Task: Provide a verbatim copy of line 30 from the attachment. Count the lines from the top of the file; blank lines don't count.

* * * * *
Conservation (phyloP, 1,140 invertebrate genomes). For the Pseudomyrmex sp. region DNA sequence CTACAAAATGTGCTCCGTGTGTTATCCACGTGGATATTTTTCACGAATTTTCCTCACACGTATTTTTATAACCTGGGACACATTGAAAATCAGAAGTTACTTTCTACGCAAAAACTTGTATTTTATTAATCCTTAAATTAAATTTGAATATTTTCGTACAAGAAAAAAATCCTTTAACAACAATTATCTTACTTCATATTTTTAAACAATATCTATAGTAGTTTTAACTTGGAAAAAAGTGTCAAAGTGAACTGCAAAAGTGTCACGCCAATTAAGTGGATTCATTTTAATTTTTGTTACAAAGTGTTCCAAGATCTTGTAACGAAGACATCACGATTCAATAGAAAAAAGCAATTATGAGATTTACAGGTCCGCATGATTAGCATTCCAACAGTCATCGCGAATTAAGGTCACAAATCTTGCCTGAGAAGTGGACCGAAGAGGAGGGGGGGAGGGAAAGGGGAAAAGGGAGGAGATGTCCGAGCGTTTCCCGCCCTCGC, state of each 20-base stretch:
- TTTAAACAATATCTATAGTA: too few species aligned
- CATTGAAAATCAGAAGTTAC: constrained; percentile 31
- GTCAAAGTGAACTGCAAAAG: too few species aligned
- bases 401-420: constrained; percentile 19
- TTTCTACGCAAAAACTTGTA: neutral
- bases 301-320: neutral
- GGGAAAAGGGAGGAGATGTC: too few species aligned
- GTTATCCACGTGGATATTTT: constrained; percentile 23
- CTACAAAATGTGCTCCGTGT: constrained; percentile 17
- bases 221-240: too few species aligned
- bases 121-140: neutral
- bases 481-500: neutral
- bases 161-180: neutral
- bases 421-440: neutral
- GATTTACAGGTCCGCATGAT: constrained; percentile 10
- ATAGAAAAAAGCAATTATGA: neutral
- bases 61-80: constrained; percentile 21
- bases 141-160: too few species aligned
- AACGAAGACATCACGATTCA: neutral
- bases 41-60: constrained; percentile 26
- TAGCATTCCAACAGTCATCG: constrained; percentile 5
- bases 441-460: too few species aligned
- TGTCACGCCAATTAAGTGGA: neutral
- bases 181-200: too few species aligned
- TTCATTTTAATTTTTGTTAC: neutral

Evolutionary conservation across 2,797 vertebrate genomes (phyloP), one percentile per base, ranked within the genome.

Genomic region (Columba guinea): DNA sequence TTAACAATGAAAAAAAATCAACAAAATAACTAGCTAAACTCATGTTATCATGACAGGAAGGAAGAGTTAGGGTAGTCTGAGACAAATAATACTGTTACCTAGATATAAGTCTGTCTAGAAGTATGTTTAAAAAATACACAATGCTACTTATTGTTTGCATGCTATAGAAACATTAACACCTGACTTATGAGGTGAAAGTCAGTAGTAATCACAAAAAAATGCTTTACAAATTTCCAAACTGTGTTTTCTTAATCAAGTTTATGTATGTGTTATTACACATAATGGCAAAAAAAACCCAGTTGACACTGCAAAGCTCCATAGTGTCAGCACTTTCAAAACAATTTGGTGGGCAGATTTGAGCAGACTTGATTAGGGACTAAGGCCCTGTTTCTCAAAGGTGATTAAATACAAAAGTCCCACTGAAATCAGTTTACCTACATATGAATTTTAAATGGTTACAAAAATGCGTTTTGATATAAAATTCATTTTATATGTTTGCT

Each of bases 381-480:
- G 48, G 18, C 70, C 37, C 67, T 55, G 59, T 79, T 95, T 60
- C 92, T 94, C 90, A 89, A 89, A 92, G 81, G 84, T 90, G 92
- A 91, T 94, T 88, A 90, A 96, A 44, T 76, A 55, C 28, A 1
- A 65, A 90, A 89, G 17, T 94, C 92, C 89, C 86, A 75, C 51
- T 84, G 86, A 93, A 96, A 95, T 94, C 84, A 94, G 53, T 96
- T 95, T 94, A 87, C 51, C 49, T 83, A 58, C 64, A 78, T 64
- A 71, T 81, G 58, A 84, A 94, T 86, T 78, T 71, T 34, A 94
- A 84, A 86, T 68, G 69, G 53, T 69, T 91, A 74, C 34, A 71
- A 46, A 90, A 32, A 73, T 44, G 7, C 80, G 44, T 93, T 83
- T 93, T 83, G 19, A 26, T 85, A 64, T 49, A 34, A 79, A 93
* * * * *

- G 48, G 18, C 70, C 37, C 67, T 55, G 59, T 79, T 95, T 60